Rueil Malmaison, 27 April 2022
The Arval Mobility Observatory publishes its Fleet and Mobility Barometer 2022, showing resilience of fleets, new mobility means adoption and commitment to energy transition of companies in 26 countries.
Download the Arval Mobility Observatory Fleet and Mobility Barometer 2022
The Arval Mobility Observatory, an industry expert in the recording and forecasting of mobility trends, has published the results from its latest barometer and in 2022, a record number of company decision makers were interviewed to gather feedback from 26 countries. The 2022 barometer was conducted between November, 19th 2021 and March, 11th 2022. Even though the survey once again took place in a climate of uncertainty, the growth prospects of company fleets in general as well as full service lease in particular, remain positive overall. The transition to electrification continues, alternative mobility solutions are confirming existing trends and telematics is increasingly seen as a concrete lever to improve Total Cost of Ownership (TCO) and safety in companies’ fleets.
The Fleet & Mobility Barometer 2022 indicates five key macro trends for the foreseeable future:
1. Companies remain confident for their fleet
Fleet and mobility policy decision makers remain optimistic about the future; 94 % of all companies surveyed across the 26 geographies expect their fleet to remain stable or grow over the next three years. Only 6 % anticipate a decrease.
Among companies expecting an increase of their fleet, the main reasons mentioned are the following: 65 % anticipate growth of their businesses resulting in a need for more company vehicles, 29 % see company cars as an important lever for talent recruitment and retention of employees, with 18 % planning to expand their company cars to employees who had no company car before. For the 6% of companies that anticipate a reduction in their fleets, they mention a drop in activities, a drop in the eligibility of employees for a company car or a general reference to Covid-19 is given as an explanation. Compared to a year ago, the link to Covid-19 to explain the reason for an expected decrease or increase in the fleet has fallen from 60 % to 27 % overall.
2. Full service lease should continue to grow across countries and fleets
One third of the companies interviewed consider introducing or further increasing the use of operating lease in their financing and fleet management model. The increasing popularity of full service lease for the years to come stays in line with the levels observed prior to Covid-19. Due to the health crisis as well the subsequent semi-conductor availability challenges leading to increased delivery times, companies have extended their fleets in terms of contract durations. This has led to some lower observed overall growth rates in the industry in recent months and yet it is to be seen as a temporary phenomenon.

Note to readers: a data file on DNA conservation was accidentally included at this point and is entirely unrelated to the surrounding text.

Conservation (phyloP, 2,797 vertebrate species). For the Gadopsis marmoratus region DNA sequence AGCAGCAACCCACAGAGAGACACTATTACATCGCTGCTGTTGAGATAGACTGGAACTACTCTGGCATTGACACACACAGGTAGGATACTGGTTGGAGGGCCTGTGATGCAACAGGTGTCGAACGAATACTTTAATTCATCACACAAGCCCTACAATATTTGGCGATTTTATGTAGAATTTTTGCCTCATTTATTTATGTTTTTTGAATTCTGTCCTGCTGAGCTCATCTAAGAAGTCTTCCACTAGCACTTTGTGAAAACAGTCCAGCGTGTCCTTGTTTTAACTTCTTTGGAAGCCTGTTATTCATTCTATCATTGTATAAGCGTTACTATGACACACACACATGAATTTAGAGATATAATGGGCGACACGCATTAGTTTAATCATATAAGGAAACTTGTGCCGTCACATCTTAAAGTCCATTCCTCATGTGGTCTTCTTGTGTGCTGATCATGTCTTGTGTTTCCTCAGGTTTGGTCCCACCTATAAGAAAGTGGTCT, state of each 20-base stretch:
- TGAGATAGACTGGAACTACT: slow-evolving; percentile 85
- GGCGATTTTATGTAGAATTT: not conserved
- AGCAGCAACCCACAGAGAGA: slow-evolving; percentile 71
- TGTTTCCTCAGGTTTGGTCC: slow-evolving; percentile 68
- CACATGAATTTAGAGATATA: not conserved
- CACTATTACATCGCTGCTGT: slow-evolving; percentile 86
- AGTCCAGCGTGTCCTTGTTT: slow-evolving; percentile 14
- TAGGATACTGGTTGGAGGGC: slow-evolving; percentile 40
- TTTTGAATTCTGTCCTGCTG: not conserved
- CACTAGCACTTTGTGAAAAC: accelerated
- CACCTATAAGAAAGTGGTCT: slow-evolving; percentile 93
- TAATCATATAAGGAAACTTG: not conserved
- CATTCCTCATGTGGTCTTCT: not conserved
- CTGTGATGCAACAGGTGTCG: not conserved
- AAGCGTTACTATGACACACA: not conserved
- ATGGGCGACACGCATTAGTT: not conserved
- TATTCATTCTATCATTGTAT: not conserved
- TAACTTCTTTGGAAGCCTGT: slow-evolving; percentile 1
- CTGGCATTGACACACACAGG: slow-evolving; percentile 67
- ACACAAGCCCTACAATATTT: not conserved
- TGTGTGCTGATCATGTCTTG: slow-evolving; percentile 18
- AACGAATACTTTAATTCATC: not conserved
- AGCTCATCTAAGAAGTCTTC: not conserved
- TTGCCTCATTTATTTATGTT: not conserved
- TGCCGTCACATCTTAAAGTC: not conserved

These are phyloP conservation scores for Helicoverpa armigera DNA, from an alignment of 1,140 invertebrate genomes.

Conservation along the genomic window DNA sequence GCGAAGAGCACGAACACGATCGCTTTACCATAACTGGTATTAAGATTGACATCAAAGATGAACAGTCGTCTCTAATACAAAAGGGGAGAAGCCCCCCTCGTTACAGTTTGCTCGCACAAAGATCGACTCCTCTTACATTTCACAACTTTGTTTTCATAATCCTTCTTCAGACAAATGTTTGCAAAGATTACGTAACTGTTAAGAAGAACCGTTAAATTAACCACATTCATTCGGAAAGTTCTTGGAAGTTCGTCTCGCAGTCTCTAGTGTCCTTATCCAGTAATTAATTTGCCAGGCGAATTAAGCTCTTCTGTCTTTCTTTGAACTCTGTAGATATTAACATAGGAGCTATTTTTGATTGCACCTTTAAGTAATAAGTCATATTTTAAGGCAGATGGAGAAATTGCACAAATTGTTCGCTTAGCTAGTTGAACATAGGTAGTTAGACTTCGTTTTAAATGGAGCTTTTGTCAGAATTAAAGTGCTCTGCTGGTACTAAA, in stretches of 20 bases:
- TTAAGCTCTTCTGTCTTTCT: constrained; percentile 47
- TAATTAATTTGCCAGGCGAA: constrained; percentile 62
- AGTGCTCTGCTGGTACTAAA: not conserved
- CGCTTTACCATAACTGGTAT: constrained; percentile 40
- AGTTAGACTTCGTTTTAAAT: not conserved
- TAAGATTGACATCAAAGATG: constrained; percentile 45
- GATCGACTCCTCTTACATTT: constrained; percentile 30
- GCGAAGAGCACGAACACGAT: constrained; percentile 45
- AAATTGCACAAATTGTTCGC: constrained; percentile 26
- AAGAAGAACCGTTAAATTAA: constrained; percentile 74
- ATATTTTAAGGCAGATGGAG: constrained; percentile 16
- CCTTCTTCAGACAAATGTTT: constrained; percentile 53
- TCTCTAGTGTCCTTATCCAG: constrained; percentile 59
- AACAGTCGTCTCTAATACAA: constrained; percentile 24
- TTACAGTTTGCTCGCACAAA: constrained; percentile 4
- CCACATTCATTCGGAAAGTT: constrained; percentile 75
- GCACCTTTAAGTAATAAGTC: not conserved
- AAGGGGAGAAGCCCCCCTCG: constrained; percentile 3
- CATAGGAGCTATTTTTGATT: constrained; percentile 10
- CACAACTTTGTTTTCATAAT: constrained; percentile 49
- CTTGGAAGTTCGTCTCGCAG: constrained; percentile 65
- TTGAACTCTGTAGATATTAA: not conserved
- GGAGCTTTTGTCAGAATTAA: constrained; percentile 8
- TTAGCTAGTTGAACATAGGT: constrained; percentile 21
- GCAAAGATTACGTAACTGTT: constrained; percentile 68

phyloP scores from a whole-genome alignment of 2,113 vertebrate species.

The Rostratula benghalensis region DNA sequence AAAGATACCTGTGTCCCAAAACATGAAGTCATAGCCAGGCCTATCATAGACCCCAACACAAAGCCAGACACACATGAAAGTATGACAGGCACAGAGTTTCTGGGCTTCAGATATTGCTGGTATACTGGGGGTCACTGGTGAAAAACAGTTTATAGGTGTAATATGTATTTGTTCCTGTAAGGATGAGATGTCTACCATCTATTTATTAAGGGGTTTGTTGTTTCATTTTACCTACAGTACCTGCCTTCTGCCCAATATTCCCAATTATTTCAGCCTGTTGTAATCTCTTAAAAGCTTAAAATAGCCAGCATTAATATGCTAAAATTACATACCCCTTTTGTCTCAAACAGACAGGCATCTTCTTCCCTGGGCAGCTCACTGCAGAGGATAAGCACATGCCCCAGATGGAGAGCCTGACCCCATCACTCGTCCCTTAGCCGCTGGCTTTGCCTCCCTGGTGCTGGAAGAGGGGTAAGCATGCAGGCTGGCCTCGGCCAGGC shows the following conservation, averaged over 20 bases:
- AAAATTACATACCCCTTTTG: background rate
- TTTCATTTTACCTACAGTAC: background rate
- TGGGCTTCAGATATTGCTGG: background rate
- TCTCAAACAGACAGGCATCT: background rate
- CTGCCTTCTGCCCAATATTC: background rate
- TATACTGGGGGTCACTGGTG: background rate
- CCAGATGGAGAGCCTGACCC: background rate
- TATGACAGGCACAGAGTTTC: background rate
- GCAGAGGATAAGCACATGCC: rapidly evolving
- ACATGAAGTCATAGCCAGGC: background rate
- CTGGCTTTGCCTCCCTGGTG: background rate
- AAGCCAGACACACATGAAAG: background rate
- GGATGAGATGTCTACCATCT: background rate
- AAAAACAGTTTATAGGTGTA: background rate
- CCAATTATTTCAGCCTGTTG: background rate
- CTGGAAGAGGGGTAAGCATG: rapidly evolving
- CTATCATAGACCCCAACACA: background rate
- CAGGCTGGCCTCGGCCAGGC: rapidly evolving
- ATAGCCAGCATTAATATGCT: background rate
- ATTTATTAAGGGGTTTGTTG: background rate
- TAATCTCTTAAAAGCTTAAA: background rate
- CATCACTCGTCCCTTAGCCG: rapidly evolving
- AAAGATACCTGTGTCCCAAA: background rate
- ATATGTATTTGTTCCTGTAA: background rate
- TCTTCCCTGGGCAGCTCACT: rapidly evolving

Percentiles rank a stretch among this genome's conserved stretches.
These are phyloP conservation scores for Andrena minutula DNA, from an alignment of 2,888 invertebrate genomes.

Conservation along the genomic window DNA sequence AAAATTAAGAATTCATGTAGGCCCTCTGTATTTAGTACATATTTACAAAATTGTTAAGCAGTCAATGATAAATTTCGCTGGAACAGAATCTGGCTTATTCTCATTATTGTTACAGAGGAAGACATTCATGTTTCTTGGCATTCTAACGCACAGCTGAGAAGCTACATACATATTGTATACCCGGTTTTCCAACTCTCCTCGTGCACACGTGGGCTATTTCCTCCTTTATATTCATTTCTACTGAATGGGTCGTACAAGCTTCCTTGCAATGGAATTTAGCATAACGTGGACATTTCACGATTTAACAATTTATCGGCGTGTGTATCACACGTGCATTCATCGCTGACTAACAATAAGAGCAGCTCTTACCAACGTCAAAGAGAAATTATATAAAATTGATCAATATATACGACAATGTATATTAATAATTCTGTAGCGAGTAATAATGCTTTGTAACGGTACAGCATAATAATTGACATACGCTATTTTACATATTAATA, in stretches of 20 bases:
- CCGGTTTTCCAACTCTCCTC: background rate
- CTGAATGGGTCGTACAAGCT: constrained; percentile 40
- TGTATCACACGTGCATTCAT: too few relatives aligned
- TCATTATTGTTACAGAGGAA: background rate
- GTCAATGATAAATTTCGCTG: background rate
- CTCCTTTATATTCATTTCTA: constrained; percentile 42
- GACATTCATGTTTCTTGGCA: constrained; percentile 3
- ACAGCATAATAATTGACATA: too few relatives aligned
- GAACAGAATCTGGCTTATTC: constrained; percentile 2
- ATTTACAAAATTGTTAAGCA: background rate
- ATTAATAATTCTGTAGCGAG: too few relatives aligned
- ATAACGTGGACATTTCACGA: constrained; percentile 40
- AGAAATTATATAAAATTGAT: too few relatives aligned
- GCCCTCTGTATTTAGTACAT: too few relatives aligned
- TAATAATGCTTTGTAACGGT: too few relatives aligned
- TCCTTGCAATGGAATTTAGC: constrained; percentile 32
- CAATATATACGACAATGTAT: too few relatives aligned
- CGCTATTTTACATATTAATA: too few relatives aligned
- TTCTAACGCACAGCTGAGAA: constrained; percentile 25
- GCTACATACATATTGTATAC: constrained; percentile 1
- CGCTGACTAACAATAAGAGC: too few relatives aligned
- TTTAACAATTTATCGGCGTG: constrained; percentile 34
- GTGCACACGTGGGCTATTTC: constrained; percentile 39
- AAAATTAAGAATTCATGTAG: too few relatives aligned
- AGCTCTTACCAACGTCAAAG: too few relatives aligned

Another finding from the survey is that full service lease will increase in all types and sizes of businesses, including the smallest: 37 % of which say they will introduce or increase the use of full service lease in their fleets, a proportion that is getting relatively close to the levels observed in mid sized and large companies for a number of years.
3. Despite some remaining challenges, the energy transition is clearly continuing
Across all countries and companies surveyed, 59 % of companies have already implemented or are considering implementing at least one of the following technologies within the next three years: hybrid vehicles (HEVs), plug-in hybrids (PHEVs) and battery electric vehicles (BEVs) for passenger cars (PCs). 40% of companies already have at least one on fleet today.
Smaller companies are catching up with large corporates on electrified vehicles adoption: 20 % of small companies are already using hybrid passengers cars compared to 23 % of very large companies, 18 % of small companies are already using PHEV for their passenger car fleets compared to 23 % of very large companies and 14 % for 100 % BEV compared to 18 % of very large companies.
The adoption of electrified vehicles is particularly high in Western Europe (UK, Spain, France, and Germany) and Nordic countries (Norway, Sweden, Denmark and Netherlands). In contrast, it is still low in Eastern Europe (Czech Republic, Slovakia, Romania) and even more marginal outside of Europe (Brazil, Chile, Russia, Morocco, Turkey).